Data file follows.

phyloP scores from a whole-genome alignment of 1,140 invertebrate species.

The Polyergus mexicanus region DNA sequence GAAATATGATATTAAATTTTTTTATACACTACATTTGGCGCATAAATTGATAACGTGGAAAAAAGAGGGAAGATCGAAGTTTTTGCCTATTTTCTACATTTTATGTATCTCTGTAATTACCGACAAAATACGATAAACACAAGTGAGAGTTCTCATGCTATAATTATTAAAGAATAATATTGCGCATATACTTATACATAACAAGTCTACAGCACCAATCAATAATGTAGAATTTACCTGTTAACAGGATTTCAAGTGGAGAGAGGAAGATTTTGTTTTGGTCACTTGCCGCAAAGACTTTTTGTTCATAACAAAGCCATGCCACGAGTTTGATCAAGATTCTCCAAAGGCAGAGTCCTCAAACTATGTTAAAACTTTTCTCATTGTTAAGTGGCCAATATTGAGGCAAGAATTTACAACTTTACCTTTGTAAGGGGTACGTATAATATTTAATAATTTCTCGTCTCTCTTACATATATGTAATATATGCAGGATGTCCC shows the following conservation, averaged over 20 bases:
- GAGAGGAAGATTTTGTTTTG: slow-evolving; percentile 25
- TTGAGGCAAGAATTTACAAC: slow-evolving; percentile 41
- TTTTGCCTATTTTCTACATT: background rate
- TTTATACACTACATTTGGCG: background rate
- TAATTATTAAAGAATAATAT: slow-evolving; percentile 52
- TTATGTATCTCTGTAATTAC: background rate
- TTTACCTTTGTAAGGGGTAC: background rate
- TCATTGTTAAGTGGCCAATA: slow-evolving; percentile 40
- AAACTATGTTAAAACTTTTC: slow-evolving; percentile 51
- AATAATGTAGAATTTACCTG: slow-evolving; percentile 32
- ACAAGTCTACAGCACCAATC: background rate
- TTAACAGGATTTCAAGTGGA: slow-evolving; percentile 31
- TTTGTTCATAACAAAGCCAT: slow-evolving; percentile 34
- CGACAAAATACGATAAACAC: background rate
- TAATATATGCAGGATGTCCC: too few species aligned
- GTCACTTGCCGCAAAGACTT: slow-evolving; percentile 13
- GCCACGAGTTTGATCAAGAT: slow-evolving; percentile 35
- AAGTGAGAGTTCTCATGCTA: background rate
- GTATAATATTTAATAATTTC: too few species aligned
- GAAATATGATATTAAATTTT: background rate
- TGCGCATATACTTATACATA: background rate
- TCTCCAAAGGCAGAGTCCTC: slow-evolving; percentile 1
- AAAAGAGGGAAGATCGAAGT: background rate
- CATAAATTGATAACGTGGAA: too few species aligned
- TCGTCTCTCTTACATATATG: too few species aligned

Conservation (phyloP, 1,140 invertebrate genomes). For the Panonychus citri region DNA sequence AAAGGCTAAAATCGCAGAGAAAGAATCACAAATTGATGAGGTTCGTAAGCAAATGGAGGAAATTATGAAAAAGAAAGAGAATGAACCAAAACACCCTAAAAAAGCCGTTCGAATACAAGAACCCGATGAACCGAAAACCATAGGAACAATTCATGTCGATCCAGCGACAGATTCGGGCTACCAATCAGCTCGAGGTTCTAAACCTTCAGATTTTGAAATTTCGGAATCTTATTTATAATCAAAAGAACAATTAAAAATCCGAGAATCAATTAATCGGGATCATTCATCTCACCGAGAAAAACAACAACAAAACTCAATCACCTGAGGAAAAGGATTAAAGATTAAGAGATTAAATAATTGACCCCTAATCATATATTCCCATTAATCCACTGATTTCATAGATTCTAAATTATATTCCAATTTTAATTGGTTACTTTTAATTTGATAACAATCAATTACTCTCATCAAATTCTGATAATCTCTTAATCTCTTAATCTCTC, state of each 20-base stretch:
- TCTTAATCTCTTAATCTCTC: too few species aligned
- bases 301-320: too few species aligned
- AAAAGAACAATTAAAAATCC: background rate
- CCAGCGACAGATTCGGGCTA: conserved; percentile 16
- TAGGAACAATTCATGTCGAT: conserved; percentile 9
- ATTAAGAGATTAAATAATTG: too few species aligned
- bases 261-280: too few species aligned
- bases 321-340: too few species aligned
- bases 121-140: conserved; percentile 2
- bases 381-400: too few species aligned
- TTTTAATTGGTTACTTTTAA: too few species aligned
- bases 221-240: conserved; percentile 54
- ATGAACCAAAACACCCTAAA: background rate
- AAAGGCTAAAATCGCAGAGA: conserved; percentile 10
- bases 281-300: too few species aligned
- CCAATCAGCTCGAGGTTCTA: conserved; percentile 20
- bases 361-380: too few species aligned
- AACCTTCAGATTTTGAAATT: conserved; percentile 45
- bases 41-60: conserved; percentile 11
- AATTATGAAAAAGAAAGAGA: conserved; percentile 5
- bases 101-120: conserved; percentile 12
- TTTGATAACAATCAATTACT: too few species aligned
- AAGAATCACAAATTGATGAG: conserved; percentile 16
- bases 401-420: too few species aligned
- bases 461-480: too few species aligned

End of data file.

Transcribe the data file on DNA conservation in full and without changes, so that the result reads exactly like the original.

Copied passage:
phyloP scores from a whole-genome alignment of 1,140 invertebrate species.

The Polyergus mexicanus region DNA sequence GAAATATGATATTAAATTTTTTTATACACTACATTTGGCGCATAAATTGATAACGTGGAAAAAAGAGGGAAGATCGAAGTTTTTGCCTATTTTCTACATTTTATGTATCTCTGTAATTACCGACAAAATACGATAAACACAAGTGAGAGTTCTCATGCTATAATTATTAAAGAATAATATTGCGCATATACTTATACATAACAAGTCTACAGCACCAATCAATAATGTAGAATTTACCTGTTAACAGGATTTCAAGTGGAGAGAGGAAGATTTTGTTTTGGTCACTTGCCGCAAAGACTTTTTGTTCATAACAAAGCCATGCCACGAGTTTGATCAAGATTCTCCAAAGGCAGAGTCCTCAAACTATGTTAAAACTTTTCTCATTGTTAAGTGGCCAATATTGAGGCAAGAATTTACAACTTTACCTTTGTAAGGGGTACGTATAATATTTAATAATTTCTCGTCTCTCTTACATATATGTAATATATGCAGGATGTCCC shows the following conservation, averaged over 20 bases:
- GAGAGGAAGATTTTGTTTTG: slow-evolving; percentile 25
- TTGAGGCAAGAATTTACAAC: slow-evolving; percentile 41
- TTTTGCCTATTTTCTACATT: background rate
- TTTATACACTACATTTGGCG: background rate
- TAATTATTAAAGAATAATAT: slow-evolving; percentile 52
- TTATGTATCTCTGTAATTAC: background rate
- TTTACCTTTGTAAGGGGTAC: background rate
- TCATTGTTAAGTGGCCAATA: slow-evolving; percentile 40
- AAACTATGTTAAAACTTTTC: slow-evolving; percentile 51
- AATAATGTAGAATTTACCTG: slow-evolving; percentile 32
- ACAAGTCTACAGCACCAATC: background rate
- TTAACAGGATTTCAAGTGGA: slow-evolving; percentile 31
- TTTGTTCATAACAAAGCCAT: slow-evolving; percentile 34
- CGACAAAATACGATAAACAC: background rate
- TAATATATGCAGGATGTCCC: too few species aligned
- GTCACTTGCCGCAAAGACTT: slow-evolving; percentile 13
- GCCACGAGTTTGATCAAGAT: slow-evolving; percentile 35
- AAGTGAGAGTTCTCATGCTA: background rate
- GTATAATATTTAATAATTTC: too few species aligned
- GAAATATGATATTAAATTTT: background rate
- TGCGCATATACTTATACATA: background rate
- TCTCCAAAGGCAGAGTCCTC: slow-evolving; percentile 1
- AAAAGAGGGAAGATCGAAGT: background rate
- CATAAATTGATAACGTGGAA: too few species aligned
- TCGTCTCTCTTACATATATG: too few species aligned

Conservation (phyloP, 1,140 invertebrate genomes). For the Panonychus citri region DNA sequence AAAGGCTAAAATCGCAGAGAAAGAATCACAAATTGATGAGGTTCGTAAGCAAATGGAGGAAATTATGAAAAAGAAAGAGAATGAACCAAAACACCCTAAAAAAGCCGTTCGAATACAAGAACCCGATGAACCGAAAACCATAGGAACAATTCATGTCGATCCAGCGACAGATTCGGGCTACCAATCAGCTCGAGGTTCTAAACCTTCAGATTTTGAAATTTCGGAATCTTATTTATAATCAAAAGAACAATTAAAAATCCGAGAATCAATTAATCGGGATCATTCATCTCACCGAGAAAAACAACAACAAAACTCAATCACCTGAGGAAAAGGATTAAAGATTAAGAGATTAAATAATTGACCCCTAATCATATATTCCCATTAATCCACTGATTTCATAGATTCTAAATTATATTCCAATTTTAATTGGTTACTTTTAATTTGATAACAATCAATTACTCTCATCAAATTCTGATAATCTCTTAATCTCTTAATCTCTC, state of each 20-base stretch:
- TCTTAATCTCTTAATCTCTC: too few species aligned
- bases 301-320: too few species aligned
- AAAAGAACAATTAAAAATCC: background rate
- CCAGCGACAGATTCGGGCTA: conserved; percentile 16
- TAGGAACAATTCATGTCGAT: conserved; percentile 9
- ATTAAGAGATTAAATAATTG: too few species aligned
- bases 261-280: too few species aligned
- bases 321-340: too few species aligned
- bases 121-140: conserved; percentile 2
- bases 381-400: too few species aligned
- TTTTAATTGGTTACTTTTAA: too few species aligned
- bases 221-240: conserved; percentile 54
- ATGAACCAAAACACCCTAAA: background rate
- AAAGGCTAAAATCGCAGAGA: conserved; percentile 10
- bases 281-300: too few species aligned
- CCAATCAGCTCGAGGTTCTA: conserved; percentile 20
- bases 361-380: too few species aligned
- AACCTTCAGATTTTGAAATT: conserved; percentile 45
- bases 41-60: conserved; percentile 11
- AATTATGAAAAAGAAAGAGA: conserved; percentile 5
- bases 101-120: conserved; percentile 12
- TTTGATAACAATCAATTACT: too few species aligned
- AAGAATCACAAATTGATGAG: conserved; percentile 16
- bases 401-420: too few species aligned
- bases 461-480: too few species aligned